Malaria Diagnostic’s Team Presents at IEEE Global Humanitarian Technology Conference

Organized by the Institute of Electrical and Electronics Engineers, the IEEE Global Humanitarian Technology conference focuses on advancing technology for the benefit of humanity. 

GHTC’s goal is to promote science, engineering and technology as key to development of solutions to humanitarian problems; foster exchange of information and networking; and positively impact lives around the world.

The 2014 IEEE Global Humanitarian Technology Conference (GHTC) was held in San Jose, California in mid-October. The cross-discipline conference provided a venue for those interested in applying technology to develop effective solutions for the challenges facing the world’s underserved populations. The conference brought together groups at all stages in developing new technological solutions to global humanitarian problems – including problem definition, early stage research, prototype development and testing, as well as deployment of products. Since most successful projects work through each of these stages, learning from the experience of others was valuable to our team in attendance. 

The focus of the GHTC conference aligns closely to the mission of and Global Good and IV Lab, so it seemed natural that we should attend and present about our work. This year, IV Lab’s Matt Horning presented our work in malaria diagnostics. The presentation, Limitations of Hemozoin as a Diagnostic Biomarker for Malaria, shared some of the lessons learned during our hemozoin-based malaria diagnostic work. The main result Horning presented was that our technique, which had been in development for several years, was shown to not work. The team felt it was important to acknowledge, share, and publish our results to help alert others working on hemozoin-based diagnostics to some of our key challenges. Horning also presented the team’s more recent research including automated microscopy, automated acridine orange staining, and how we applied the lessons learned from our hemozoin-based malaria diagnostics work.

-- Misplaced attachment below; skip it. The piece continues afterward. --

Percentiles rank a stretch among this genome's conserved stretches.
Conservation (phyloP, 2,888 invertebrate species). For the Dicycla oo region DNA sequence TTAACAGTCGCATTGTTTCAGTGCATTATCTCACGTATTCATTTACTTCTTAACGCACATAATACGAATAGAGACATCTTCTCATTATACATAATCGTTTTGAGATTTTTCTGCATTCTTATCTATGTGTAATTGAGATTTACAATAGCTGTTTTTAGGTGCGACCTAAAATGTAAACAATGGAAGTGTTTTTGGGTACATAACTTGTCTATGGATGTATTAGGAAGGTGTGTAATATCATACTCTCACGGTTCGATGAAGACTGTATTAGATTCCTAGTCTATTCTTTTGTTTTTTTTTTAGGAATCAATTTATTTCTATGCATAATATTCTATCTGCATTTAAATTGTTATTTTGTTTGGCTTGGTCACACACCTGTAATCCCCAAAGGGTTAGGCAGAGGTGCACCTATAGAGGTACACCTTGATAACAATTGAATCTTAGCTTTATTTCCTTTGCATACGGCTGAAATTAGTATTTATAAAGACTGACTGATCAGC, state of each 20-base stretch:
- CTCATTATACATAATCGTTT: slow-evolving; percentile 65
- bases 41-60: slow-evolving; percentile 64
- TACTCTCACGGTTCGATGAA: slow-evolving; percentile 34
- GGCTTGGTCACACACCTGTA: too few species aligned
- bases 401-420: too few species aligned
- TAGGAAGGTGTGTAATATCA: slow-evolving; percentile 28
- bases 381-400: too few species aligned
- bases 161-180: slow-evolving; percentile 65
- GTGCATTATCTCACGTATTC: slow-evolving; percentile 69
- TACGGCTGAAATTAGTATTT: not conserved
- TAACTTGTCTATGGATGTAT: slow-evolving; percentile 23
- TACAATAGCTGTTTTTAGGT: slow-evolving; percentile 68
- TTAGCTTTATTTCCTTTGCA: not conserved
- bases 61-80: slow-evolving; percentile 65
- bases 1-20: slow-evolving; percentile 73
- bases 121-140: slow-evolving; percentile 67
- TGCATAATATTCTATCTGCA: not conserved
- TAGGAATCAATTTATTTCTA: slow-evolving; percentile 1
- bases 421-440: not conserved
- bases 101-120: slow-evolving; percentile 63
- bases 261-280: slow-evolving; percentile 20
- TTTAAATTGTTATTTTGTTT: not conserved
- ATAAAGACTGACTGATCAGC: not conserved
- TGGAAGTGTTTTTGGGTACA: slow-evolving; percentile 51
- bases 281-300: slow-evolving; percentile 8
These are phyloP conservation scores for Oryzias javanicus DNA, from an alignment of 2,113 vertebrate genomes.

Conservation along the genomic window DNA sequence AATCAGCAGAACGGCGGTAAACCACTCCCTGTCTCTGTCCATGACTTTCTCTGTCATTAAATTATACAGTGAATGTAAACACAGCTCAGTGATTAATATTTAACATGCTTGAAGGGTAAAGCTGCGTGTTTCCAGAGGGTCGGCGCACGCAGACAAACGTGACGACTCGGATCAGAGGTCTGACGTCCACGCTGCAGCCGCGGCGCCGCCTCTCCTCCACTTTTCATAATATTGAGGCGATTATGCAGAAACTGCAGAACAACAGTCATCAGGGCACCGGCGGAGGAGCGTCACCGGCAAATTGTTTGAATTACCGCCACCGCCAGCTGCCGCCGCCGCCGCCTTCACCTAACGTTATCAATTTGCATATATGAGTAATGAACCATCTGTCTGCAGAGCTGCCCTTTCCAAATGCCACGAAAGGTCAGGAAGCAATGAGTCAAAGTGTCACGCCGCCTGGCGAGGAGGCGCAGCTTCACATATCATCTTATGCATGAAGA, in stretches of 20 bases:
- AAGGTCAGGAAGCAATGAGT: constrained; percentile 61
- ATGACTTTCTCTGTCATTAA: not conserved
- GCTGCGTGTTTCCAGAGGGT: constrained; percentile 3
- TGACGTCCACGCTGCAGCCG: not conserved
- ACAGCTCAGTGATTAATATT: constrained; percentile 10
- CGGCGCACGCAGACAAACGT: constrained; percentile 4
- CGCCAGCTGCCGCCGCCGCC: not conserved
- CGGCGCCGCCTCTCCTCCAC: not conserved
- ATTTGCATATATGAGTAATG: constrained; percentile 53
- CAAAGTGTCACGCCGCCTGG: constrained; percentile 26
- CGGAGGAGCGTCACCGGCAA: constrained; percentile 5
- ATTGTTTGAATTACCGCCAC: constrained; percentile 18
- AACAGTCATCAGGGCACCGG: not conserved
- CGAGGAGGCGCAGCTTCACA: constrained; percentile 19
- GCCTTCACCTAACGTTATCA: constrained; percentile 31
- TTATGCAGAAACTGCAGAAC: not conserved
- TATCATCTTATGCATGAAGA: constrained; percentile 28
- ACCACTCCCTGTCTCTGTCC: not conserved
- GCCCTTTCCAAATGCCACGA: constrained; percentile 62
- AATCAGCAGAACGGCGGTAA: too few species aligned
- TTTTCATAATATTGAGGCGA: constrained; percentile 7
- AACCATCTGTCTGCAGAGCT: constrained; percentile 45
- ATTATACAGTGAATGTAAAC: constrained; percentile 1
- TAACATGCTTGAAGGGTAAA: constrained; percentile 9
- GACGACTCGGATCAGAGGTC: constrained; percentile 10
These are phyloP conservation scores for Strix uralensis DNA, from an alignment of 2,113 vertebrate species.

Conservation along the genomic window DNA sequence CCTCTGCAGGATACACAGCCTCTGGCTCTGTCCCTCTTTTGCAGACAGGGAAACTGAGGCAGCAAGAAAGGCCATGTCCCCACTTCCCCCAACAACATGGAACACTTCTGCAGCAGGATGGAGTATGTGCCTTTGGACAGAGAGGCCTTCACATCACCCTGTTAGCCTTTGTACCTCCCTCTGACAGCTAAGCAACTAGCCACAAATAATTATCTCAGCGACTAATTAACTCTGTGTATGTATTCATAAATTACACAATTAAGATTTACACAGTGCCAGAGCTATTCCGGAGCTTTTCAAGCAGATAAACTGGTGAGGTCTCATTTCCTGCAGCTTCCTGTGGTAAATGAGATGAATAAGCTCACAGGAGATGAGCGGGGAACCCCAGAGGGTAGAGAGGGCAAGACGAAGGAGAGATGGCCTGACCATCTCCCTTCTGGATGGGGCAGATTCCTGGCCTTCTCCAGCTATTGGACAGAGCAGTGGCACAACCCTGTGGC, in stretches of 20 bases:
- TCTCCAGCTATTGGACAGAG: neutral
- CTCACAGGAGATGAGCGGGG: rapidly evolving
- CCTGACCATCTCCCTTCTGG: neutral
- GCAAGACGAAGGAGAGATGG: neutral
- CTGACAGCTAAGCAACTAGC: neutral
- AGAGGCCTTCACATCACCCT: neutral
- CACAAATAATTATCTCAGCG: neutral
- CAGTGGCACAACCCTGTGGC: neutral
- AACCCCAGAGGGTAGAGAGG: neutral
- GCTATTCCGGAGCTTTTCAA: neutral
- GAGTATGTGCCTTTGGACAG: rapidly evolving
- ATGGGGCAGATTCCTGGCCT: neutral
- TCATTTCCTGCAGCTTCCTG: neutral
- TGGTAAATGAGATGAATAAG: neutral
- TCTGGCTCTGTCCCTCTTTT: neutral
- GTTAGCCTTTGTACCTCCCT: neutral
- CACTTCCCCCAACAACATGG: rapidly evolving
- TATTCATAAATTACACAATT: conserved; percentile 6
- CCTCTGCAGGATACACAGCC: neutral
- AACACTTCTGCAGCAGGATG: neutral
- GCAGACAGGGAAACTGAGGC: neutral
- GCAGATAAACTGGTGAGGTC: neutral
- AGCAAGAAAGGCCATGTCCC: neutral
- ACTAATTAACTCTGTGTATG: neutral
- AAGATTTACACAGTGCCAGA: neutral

Overall, the presentations at GHTC were diverse in both the problems being addressed and the solutions presented. Some presentations overlapped with the work at IV Lab – in areas like malaria diagnosis, vector control, cold chain logistics, and agriculture. Even the presentations focusing on different problems provided lessons applicable to our work – in solving problems like deployment of prototypes and products, and collecting, managing and analyzing data.